Swift and Lamar may be able to lean on Spotify in their hit-making prime, but an artist like Young (who peaked commercially almost 50 years ago) may have less leverage. Young’s 1972 hit “Heart of Gold” had 236 million streams on Spotify before it was taken off the service this week, but the most popular track from his latest album, December’s Barn, has just 1.7 million streams and his last top 10 album was 2012’s Psychedelic Pill.

The truth is that Young has stuck his neck out before, and sometimes his missions have wound up feeling quixotic and aimless. In 2012, Young founded PonoMusic in an attempt to provide a digital music format with superior sound quality compared to MP3s, iTunes and streaming services. Young promoted Pono on network television, got backing from major labels and raised millions on Kickstarter for an iPod-style device called the PonoPlayer. But the products never caught on, and PonoMusic was unceremoniously discontinued in 2017.

While Young has inspired countless musicians to fight unpopular battles, he hasn’t always had their backs either. Pearl Jam boycotted Ticketmaster around the same time they backed Young on 1995’s Mirror Ball. But Young continued selling tickets through Ticketmaster, and Pearl Jam eventually ended their battle with the ticketing giant after several years of it impeding their ability to tour, with few other major acts ever joining their boycott.

The latest battle began with Spotify’s major push into podcasting in 2019, with its $100 million acquisition of The Joe Rogan Experience in 2020 representing one of its biggest investments. Spotify’s decision to spend large sums on podcasters (after building its platform on the catalogs of countless musicians and fighting tenaciously to keep royalty rates low) has made it especially divisive among artists, even compared to competitors like Apple Music and Tidal. As predicted, Rogan’s enormously popular podcast has become Spotify’s biggest magnet for controversy, due largely to the political views and medical advice that he and his guests have espoused.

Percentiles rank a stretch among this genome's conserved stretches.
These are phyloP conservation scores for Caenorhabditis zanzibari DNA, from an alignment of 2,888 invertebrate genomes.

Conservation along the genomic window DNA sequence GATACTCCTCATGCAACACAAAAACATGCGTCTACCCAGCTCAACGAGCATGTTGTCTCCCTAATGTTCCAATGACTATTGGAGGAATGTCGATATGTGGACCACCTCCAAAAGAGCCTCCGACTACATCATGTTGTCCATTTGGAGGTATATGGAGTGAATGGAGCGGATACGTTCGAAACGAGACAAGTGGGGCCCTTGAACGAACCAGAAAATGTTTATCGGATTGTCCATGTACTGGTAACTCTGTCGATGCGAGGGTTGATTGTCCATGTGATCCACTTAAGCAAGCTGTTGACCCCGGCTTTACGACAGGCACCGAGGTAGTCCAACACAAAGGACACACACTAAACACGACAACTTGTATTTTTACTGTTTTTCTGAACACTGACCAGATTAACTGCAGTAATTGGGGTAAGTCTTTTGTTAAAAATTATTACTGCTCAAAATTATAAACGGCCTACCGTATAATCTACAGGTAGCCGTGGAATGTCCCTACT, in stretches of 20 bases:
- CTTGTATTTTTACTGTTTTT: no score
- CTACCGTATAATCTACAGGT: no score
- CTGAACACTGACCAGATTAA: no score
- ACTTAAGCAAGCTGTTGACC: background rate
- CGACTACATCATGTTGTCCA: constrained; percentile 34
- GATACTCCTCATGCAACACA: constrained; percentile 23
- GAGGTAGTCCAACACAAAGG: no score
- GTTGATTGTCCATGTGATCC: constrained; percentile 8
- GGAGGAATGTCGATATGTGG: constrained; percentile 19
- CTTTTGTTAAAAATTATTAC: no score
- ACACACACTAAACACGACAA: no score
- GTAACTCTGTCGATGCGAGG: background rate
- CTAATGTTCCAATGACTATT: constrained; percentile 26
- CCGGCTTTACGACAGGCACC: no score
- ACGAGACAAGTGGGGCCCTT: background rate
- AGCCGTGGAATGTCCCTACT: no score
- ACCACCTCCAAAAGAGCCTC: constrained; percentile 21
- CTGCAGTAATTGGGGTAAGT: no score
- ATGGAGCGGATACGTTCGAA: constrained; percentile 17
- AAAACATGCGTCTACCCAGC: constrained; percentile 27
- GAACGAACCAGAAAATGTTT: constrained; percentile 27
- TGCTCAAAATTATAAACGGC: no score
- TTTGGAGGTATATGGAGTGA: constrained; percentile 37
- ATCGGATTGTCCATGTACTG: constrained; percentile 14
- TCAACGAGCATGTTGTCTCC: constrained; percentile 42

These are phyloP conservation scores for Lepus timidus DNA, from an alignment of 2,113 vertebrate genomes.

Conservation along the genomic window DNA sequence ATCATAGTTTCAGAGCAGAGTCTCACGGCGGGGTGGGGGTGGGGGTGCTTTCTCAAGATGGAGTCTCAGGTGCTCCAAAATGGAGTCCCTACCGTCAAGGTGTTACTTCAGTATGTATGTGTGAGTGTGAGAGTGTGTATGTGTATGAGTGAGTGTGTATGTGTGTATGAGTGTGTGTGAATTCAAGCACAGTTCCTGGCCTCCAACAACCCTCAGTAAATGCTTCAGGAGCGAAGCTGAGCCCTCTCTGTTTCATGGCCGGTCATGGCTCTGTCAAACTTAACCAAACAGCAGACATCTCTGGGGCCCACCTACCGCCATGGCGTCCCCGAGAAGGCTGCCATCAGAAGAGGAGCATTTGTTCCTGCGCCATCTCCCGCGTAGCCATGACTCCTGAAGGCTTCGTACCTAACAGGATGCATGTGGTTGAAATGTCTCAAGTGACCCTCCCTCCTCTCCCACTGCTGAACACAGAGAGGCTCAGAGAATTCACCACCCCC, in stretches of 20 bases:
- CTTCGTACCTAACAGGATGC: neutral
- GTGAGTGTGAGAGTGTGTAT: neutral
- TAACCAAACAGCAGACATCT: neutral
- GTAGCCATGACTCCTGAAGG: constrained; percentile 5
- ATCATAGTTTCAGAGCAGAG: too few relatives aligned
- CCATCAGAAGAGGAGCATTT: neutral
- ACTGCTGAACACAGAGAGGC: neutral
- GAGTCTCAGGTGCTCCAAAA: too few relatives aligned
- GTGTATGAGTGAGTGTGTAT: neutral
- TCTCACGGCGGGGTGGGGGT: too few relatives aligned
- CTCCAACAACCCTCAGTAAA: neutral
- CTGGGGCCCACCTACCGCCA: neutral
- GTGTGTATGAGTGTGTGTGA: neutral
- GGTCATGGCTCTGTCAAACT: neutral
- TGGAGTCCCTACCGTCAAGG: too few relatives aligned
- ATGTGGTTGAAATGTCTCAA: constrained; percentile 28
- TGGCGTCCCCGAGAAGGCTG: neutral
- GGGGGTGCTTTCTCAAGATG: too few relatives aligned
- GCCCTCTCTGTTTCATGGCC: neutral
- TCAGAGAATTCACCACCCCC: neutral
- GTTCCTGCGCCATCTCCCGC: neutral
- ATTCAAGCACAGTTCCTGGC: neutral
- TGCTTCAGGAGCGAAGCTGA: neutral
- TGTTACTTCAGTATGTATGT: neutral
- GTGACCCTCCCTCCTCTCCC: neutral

In 2021, Spotify removed 42 Rogan episodes from its platform, so it’s possible that Rogan or one of his guests will say something so inflammatory that Spotify will no longer stand by him. Earlier this month, 270 healthcare professionals wrote an open letter calling on Spotify to take action against the COVID-19 misinformation on Rogan and other podcasts. Just this week, Rogan’s comments about race in an episode with psychologist Jordan Peterson created a new wave of outrage wholly separate from the pair of open letters.

For now, Spotify seems committed to its investment in Rogan and his enormous audience. Neil Young gave Spotify a choice, and its response is crystal clear. if they can’t have Young and Rogan, they choose Rogan.